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Unconventional method for preparation of soluble fibres from starch


*Corresponding author
1. Jan Dlugosz University in Czestochowa, Faculty of Mathematics and Natural Sciences, Institute of Chemistry, Environmental Protection and Biotechnology, Armii Krajowej 13/15 Ave., 42-200 Czestochowa, Poland
2. Technical University of Lodz, Faculty of Biotechnology and Food Sciences, Institute of Chemical Technology of Food, Stefanowskiego 4/10 Str., 90-924 Lodz, Poland
3. Technical University of Lodz, Faculty of Biotechnology and Food Sciences, Institute of Technical Biochemistry, Stefanowskiego 4/10 Str., 90-924 Lodz, Poland


New starch preparations were produced by thermolysis of potato starch acidified with hydrochloric and citric acids in a microwave oven. Effect of microwave heating with different exposure times and various radiation level on physical, chemical properties and total dietary fibre (TDF) content in starch preparations was studied. Physico-chemical characteristics of dextrins including water solubility, water binding capacity, acidity, dextrose equivalent, intrinsic viscosity, HPSEC chromatograms were done. TDF content was determined by AOAC Official Method 991.43. Moreover, the stability of dextrins in in vitro model simulating the stomach and small intestine was tested. Studies showed that starch dextrins were characterized by increased dietary fibre content and increased resistance to digestion and absorption in the upper part of digestive tract.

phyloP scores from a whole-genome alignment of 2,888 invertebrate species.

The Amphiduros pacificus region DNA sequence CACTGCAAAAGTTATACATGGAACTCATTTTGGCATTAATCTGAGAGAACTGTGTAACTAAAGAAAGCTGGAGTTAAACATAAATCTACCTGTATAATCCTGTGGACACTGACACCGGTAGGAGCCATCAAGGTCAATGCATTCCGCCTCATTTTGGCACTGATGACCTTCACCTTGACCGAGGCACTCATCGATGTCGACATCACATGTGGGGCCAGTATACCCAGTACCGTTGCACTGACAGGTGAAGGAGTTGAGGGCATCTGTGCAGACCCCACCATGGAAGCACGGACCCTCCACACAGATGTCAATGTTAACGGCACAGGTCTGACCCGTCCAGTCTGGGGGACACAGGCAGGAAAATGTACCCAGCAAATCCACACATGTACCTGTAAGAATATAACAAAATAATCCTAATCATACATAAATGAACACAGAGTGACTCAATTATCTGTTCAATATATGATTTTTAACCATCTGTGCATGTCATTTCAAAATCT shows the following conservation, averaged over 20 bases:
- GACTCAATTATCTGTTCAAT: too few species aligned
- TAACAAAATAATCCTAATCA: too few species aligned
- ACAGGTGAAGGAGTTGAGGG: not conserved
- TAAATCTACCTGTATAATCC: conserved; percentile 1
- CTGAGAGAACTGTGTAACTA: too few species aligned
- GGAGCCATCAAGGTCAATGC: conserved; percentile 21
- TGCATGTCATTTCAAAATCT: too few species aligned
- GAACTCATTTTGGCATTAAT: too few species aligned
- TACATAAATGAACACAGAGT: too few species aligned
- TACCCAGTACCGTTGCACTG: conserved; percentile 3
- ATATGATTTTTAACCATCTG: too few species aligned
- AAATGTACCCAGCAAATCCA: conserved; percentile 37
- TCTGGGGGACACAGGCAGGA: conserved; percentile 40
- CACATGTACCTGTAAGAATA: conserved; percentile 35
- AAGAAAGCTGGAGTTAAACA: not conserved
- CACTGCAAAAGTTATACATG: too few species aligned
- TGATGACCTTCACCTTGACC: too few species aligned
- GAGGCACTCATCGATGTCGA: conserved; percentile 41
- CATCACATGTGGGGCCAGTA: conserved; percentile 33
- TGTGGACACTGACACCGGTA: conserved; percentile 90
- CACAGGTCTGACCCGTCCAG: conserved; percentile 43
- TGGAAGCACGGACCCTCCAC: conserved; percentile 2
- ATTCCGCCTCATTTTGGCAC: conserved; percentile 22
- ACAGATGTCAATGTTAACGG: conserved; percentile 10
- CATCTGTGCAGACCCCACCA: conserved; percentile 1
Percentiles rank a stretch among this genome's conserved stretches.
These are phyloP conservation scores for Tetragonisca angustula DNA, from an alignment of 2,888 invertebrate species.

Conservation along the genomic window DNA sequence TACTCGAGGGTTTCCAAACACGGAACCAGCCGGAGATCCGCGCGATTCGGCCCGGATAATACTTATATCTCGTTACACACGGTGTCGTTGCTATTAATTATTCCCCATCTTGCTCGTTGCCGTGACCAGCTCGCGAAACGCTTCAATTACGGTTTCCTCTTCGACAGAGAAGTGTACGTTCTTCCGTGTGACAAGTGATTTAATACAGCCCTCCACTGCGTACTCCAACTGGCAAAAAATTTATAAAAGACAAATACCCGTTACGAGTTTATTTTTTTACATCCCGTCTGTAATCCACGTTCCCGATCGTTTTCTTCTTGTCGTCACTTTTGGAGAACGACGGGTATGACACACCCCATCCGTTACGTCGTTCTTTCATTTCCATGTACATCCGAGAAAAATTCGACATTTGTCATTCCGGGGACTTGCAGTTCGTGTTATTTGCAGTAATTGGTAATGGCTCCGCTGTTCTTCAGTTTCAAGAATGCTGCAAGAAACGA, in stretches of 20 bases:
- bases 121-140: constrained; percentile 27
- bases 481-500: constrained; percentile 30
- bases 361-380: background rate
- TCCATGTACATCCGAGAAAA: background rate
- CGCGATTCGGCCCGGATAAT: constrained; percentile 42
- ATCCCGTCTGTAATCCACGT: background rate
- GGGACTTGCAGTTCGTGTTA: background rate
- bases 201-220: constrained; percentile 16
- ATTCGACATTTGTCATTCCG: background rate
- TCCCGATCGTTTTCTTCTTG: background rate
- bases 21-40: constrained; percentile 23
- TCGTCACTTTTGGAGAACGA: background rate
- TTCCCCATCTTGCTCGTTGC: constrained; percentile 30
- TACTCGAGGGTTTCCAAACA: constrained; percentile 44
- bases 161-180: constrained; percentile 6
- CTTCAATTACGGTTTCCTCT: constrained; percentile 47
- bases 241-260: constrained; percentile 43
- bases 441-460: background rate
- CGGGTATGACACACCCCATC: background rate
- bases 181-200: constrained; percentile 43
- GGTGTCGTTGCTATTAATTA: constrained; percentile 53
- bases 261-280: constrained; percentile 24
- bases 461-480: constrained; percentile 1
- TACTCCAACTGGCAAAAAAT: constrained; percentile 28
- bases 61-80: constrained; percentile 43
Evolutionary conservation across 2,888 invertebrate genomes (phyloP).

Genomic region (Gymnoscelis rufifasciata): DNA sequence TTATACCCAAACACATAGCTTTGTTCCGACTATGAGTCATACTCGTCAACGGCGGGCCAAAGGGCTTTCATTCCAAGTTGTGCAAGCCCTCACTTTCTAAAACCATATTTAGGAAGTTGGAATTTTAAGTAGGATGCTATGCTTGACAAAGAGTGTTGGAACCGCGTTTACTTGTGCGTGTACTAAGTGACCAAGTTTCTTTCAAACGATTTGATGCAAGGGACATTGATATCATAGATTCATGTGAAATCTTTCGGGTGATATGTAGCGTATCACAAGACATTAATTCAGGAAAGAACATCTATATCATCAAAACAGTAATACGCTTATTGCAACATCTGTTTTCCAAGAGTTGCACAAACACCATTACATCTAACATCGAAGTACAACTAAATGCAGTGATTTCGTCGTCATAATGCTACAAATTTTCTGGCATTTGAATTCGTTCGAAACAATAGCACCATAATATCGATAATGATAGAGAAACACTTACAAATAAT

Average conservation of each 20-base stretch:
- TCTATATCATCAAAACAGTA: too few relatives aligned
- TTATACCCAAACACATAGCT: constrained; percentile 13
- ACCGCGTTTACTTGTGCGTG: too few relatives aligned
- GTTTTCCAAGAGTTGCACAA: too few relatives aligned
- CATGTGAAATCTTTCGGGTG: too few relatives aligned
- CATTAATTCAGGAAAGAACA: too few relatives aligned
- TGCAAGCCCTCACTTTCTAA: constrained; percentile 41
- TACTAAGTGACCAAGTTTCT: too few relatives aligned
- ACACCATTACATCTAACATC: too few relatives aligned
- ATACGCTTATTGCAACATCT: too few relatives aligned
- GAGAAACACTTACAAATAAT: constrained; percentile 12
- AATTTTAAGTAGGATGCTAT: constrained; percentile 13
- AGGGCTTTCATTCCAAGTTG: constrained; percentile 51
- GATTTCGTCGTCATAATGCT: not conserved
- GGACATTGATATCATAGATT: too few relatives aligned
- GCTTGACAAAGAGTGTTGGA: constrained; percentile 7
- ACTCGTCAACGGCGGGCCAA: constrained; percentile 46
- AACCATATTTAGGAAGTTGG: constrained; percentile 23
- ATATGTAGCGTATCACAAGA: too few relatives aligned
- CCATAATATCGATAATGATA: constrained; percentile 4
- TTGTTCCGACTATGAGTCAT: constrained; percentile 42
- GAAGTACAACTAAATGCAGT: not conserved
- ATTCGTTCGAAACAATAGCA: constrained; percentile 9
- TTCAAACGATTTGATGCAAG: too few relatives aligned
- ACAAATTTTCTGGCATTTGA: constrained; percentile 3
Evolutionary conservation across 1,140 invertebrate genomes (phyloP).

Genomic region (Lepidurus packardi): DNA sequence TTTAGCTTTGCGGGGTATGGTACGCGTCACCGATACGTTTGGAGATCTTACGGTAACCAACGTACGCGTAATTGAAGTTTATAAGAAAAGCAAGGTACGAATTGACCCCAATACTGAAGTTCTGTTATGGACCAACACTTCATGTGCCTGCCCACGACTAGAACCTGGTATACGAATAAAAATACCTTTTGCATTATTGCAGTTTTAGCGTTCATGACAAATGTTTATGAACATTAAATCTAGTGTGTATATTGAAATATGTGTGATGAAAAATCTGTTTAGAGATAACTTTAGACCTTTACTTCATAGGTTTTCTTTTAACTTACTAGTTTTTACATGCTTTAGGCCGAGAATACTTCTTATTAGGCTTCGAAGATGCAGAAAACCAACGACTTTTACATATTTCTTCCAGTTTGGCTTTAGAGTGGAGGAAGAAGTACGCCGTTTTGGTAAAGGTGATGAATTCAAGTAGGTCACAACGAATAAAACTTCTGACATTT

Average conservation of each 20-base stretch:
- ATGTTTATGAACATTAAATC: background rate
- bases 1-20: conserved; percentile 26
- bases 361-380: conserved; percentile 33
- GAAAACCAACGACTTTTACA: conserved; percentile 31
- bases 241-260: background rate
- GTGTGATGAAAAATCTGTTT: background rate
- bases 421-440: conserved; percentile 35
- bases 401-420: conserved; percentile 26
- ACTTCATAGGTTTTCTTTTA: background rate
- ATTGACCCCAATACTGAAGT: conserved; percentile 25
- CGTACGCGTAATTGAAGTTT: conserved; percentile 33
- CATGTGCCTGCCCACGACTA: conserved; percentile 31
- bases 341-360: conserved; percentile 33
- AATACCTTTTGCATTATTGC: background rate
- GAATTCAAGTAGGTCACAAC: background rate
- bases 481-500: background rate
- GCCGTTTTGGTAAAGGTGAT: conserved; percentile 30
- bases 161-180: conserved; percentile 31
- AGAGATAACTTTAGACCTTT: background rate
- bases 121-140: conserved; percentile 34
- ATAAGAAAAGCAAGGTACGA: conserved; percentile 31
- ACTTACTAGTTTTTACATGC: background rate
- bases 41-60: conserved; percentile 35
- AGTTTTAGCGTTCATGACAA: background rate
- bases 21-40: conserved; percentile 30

Dietary fibre (DF) offers many health benefits. It protects against cardiovascular disease, lowers the risk of coronary heart disease. There is a strong inverse relationship between DF consumption and development of type II diabetes (1). DF is important for normal laxation. Studies report that people who consume higher amounts of fibre weigh less than people who consume smaller amounts (2). Some fibres may also play a role in improving immune function via production of short-chain fatty acids (SCFAs) (3). Currently, recommended daily intake of DF is of 14.1 g/1000 kcal energy intake for adults. In practice this means an advised daily intake of about 35 g for a man and 28 g for a woman (4). Unfortunately, in many countries the levels of fibre intake